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In Somalia , the wonderful new image of President Hassan Sheikh’s recent government is beginning to suffer for the wrong reasons . Yes , there has been a series of Shebab bombings in Mogadiscio , the last one killing a total of 43 people . Yes , a journalist was shot dead on April 21st , the fourth to die that way since the beginning of 2013 . And yes , the Shebab have not disappeared because they have lost control of the capital . These events are painful and they have to be deplored . But this is not where things are really grating . The real problem is much less violent and is not getting much news coverage : it is the failure of the planned Jubaland Conference . This conference was going to be the test case to define the new philosophical approach to the Somali problem . Since 1991 , Somalia has not been so much the victim of a civil war as that of a failed experiment in social analysis . Law and order cannot be restored , a believable government cannot take root , because the approach  to the Somali problem is basically to bark at the foot of the wrong tree . The demise of the TFG last November will not be regretted . But the enthusiasm at the birth of the SNG seems to be somewhat premature . Why ? Because the new government is persuaded that , through the support of the international community and a modicum of financial transparency , it has regained a legitimacy that enables it to dictate to the rest of society the way it should operate . And doing that in Somalia for a “central government” is the kiss of death .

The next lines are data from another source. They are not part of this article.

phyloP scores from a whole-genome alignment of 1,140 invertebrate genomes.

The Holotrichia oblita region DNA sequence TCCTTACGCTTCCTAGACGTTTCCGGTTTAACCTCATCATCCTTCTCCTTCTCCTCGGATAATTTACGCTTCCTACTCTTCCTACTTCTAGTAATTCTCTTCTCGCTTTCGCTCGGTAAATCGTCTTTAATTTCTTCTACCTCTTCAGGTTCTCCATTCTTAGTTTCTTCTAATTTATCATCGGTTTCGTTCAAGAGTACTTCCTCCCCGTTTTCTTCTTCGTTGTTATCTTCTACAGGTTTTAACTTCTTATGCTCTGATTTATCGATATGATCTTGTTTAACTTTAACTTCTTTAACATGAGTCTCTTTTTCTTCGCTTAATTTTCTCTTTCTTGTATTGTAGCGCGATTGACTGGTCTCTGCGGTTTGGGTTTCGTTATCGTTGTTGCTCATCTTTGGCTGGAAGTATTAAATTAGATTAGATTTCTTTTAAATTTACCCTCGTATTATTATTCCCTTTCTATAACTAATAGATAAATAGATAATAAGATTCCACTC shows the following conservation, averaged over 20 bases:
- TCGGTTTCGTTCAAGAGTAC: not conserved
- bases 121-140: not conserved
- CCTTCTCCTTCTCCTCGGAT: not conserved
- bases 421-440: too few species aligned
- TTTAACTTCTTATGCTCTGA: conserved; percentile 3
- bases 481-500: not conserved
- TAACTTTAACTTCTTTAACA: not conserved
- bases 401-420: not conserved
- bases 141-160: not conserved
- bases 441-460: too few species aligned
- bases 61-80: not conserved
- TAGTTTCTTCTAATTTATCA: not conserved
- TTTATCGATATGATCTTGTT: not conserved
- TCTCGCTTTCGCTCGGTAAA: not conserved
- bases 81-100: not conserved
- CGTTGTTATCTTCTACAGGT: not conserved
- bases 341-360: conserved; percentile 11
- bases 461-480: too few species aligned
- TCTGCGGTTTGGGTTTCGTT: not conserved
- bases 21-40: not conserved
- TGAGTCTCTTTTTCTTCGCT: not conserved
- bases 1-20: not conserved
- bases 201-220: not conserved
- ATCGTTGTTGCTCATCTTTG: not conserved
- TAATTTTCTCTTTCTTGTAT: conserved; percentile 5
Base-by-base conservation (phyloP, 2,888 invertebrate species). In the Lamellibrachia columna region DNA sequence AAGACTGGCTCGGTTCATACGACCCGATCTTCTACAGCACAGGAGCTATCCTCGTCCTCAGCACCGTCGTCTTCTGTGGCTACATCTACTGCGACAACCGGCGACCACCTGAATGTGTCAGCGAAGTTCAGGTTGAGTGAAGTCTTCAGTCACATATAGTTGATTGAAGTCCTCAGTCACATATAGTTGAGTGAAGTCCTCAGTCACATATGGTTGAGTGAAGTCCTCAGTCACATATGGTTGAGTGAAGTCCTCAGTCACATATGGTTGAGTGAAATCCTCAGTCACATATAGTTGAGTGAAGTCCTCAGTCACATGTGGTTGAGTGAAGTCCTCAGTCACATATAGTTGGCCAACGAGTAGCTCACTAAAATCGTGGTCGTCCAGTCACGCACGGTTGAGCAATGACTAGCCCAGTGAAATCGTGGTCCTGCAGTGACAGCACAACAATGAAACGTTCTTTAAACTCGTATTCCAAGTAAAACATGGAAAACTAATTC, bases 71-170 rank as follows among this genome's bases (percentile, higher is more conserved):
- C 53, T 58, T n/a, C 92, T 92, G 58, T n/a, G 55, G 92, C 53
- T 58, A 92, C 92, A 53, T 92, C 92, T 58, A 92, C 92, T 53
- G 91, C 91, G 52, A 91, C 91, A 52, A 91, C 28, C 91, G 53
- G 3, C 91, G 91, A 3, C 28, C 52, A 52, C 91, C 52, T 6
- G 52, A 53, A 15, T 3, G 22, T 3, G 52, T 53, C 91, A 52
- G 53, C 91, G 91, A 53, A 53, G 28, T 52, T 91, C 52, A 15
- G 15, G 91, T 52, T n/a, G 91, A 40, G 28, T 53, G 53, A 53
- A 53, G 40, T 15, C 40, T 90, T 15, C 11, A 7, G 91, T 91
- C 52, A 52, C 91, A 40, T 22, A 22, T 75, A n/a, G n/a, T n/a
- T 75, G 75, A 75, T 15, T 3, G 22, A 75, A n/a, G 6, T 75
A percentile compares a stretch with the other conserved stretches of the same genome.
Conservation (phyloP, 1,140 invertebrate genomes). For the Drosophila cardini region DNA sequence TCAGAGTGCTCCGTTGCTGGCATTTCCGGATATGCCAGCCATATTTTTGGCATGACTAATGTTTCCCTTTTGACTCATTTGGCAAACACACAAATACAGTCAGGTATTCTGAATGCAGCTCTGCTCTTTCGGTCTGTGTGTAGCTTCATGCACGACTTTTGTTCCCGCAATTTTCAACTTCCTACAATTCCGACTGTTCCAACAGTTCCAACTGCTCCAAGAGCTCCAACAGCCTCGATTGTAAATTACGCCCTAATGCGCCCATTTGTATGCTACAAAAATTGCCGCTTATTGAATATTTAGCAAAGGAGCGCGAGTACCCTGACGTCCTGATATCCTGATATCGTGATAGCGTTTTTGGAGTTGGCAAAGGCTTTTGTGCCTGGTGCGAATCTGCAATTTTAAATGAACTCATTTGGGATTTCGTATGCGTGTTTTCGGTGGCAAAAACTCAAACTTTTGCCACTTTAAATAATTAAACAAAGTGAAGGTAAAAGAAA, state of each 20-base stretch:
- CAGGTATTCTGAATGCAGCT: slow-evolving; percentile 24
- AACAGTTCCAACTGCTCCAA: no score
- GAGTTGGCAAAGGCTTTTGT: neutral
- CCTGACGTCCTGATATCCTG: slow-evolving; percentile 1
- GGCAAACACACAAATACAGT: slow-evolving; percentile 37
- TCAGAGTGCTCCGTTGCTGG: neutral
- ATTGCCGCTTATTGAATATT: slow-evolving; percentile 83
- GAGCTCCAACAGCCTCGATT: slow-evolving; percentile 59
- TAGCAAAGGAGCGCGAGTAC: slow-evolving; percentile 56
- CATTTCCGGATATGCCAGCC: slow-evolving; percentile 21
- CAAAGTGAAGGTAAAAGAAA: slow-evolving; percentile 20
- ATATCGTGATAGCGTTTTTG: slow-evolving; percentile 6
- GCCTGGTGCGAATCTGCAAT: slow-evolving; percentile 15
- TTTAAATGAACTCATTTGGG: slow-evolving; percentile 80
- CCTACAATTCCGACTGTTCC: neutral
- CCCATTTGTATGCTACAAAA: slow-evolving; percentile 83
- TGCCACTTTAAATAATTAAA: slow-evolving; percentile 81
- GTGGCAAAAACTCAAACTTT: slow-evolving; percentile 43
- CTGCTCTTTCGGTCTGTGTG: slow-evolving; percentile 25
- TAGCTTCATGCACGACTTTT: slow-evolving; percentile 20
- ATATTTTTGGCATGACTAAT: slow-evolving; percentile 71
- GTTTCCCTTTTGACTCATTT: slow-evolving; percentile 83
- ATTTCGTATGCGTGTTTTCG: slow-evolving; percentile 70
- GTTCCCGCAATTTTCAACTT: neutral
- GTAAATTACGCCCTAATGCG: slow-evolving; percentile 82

In the clan-fragmented Somali society authority can only be produced out of consensual debates among actors who are linked by a number of commonalities . Trying to impose authority from the top down among actors on the lookout for their segmentary interests unavoidably ends up in disaggregation .Jubaland (indeed a hot potato , by any reasonable criteria) could have been a test case for a new approach . It did not work because the government , sure of its good faith , international support and legitimacy , approached the problem in forceful manner (which it did not even have the military strength to back) . The Shebab attacks are just a nasty form of opportunism because the Islamic extremists , who are largely discredited in ideological terms , remain deeply embedded in Somali social practice and use that “grounding” to thwart the TNG’s abstract westernized approach . The small clans , for example , see the Shebab as their defenders against the larger ones . They also see them as guarantors of regional autonomy (which they are not ; but never mind) and the expression of a genuine form of federalism . The TNG uses the word “Federalism” and everybody knows it means “centralism”. The gap between the discourse and the reality is too wide and the Jubaland Conference fell through it . Back to square one . Or perhaps 0.5 . Because money is coming into Somalia . Coming but not spreading . It stays in key locations , especially in the capital, and finds it difficult to flow in upcountry where things have not changed much